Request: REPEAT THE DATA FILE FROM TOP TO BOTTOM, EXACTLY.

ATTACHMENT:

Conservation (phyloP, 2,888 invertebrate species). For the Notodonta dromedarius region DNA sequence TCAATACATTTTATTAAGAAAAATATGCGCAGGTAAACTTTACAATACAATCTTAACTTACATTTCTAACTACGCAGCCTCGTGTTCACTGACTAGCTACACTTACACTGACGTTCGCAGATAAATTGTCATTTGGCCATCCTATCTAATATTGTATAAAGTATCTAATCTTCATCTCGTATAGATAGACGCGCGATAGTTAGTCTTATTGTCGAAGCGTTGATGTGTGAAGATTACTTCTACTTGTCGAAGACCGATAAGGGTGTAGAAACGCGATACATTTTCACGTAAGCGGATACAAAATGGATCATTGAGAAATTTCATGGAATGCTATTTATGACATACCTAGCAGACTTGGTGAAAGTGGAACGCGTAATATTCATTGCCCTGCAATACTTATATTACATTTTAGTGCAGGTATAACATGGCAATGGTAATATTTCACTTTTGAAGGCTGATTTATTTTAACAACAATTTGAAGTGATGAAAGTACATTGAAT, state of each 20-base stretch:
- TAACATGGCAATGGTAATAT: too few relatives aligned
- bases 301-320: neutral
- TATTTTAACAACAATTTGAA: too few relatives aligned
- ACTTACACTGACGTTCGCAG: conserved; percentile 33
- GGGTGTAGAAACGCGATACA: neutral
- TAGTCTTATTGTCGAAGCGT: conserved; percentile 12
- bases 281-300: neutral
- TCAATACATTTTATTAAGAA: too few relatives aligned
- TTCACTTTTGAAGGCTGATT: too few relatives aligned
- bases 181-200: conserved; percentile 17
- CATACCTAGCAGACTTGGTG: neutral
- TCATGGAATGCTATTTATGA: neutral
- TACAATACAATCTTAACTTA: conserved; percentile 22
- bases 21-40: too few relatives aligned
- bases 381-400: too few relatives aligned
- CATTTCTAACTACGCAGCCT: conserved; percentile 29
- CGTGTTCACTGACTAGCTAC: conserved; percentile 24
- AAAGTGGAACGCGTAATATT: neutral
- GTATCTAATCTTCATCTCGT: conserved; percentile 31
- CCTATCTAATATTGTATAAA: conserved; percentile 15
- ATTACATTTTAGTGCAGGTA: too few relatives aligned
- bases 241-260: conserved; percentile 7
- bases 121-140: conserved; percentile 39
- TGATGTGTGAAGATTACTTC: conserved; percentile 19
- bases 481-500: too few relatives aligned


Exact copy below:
Conservation (phyloP, 2,888 invertebrate species). For the Notodonta dromedarius region DNA sequence TCAATACATTTTATTAAGAAAAATATGCGCAGGTAAACTTTACAATACAATCTTAACTTACATTTCTAACTACGCAGCCTCGTGTTCACTGACTAGCTACACTTACACTGACGTTCGCAGATAAATTGTCATTTGGCCATCCTATCTAATATTGTATAAAGTATCTAATCTTCATCTCGTATAGATAGACGCGCGATAGTTAGTCTTATTGTCGAAGCGTTGATGTGTGAAGATTACTTCTACTTGTCGAAGACCGATAAGGGTGTAGAAACGCGATACATTTTCACGTAAGCGGATACAAAATGGATCATTGAGAAATTTCATGGAATGCTATTTATGACATACCTAGCAGACTTGGTGAAAGTGGAACGCGTAATATTCATTGCCCTGCAATACTTATATTACATTTTAGTGCAGGTATAACATGGCAATGGTAATATTTCACTTTTGAAGGCTGATTTATTTTAACAACAATTTGAAGTGATGAAAGTACATTGAAT, state of each 20-base stretch:
- TAACATGGCAATGGTAATAT: too few relatives aligned
- bases 301-320: neutral
- TATTTTAACAACAATTTGAA: too few relatives aligned
- ACTTACACTGACGTTCGCAG: conserved; percentile 33
- GGGTGTAGAAACGCGATACA: neutral
- TAGTCTTATTGTCGAAGCGT: conserved; percentile 12
- bases 281-300: neutral
- TCAATACATTTTATTAAGAA: too few relatives aligned
- TTCACTTTTGAAGGCTGATT: too few relatives aligned
- bases 181-200: conserved; percentile 17
- CATACCTAGCAGACTTGGTG: neutral
- TCATGGAATGCTATTTATGA: neutral
- TACAATACAATCTTAACTTA: conserved; percentile 22
- bases 21-40: too few relatives aligned
- bases 381-400: too few relatives aligned
- CATTTCTAACTACGCAGCCT: conserved; percentile 29
- CGTGTTCACTGACTAGCTAC: conserved; percentile 24
- AAAGTGGAACGCGTAATATT: neutral
- GTATCTAATCTTCATCTCGT: conserved; percentile 31
- CCTATCTAATATTGTATAAA: conserved; percentile 15
- ATTACATTTTAGTGCAGGTA: too few relatives aligned
- bases 241-260: conserved; percentile 7
- bases 121-140: conserved; percentile 39
- TGATGTGTGAAGATTACTTC: conserved; percentile 19
- bases 481-500: too few relatives aligned